At the navel of Iran, in the middle of the central plateau, magnificently lies an iconic adobe city, the first of its kind in the world.
Yazd, famous for its khaki hue, placid atmosphere and gentle winds that caress your face to blow anxious thoughts away, is the pearl of central Iran.
It is the land of wind-catchers, ancient air-conditioning systems that have survived for years to shape the spectacular skyline of the UNESCO-inscribed historic city along with towering minarets and domes.
At around noon or later in the evening when residents seek respite at their homes, all signs of modernity disappear, setting the stage for an experience of a pleasant walk among ancient buildings in the historical zone.
It is home to numerous old religious places, including Zoroastrian fire temples, mosques and shrines as well as historical bazaars. But the landmark remains to be the Amir Chakhmaq Complex, a grand square in the heart of the city.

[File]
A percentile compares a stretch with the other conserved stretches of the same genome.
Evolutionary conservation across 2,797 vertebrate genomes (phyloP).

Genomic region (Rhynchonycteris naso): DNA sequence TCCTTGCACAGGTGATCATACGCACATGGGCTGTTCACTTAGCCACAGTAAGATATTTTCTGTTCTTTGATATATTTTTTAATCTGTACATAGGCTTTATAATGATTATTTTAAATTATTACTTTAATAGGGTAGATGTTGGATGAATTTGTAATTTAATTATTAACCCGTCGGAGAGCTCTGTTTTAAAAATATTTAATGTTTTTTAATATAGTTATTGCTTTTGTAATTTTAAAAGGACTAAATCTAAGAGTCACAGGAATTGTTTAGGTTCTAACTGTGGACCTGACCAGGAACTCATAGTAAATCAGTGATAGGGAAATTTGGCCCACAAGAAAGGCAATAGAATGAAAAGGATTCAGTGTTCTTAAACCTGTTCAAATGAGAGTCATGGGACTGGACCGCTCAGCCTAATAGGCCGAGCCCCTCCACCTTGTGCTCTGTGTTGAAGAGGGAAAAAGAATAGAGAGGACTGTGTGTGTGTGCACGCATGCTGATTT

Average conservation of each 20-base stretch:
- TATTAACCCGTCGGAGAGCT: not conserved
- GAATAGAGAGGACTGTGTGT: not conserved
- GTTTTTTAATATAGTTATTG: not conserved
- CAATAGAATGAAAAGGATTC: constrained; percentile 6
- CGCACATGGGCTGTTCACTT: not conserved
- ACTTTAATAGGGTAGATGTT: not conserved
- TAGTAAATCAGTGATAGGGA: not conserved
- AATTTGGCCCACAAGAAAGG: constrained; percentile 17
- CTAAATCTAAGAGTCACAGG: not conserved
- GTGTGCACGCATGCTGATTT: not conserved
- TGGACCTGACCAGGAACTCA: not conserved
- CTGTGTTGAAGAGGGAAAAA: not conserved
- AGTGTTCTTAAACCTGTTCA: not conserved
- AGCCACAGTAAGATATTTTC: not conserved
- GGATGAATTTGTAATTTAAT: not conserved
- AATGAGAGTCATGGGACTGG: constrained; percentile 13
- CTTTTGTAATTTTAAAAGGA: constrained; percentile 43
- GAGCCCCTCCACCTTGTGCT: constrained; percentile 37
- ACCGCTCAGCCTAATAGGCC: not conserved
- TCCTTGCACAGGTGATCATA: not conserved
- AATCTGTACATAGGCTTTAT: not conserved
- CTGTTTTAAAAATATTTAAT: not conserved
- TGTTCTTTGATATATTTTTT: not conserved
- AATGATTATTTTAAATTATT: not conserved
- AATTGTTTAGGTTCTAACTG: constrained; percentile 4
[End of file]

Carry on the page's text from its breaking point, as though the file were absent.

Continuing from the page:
For those who yearn for stillness and splendor, deserts await nearby spotted by camps that offer desert-trekking, camel-riding and off-road driving facilities. Lovers of astronomy can also gaze at the starriest sky and trace the trail of the Milky Way at night over vast tracts of desert land.
The sandy wilderness is, however, ornamented with jewels of oases. Yazd is home to two of Iran's nine Persian Gardens, Dolatabad and Pahlevanpour, collectively inscribed in UNESCO's World Heritage List together with five others overseas.
One could also choose to stay in a traditional lodging facility such as Pahlavanpour to get a taste of what life was like hundreds of years ago, and at an exceptionally reasonable price.
The mild weather of the early spring in Yazd makes Norouz the best occasion to explore the amazing city. Attractions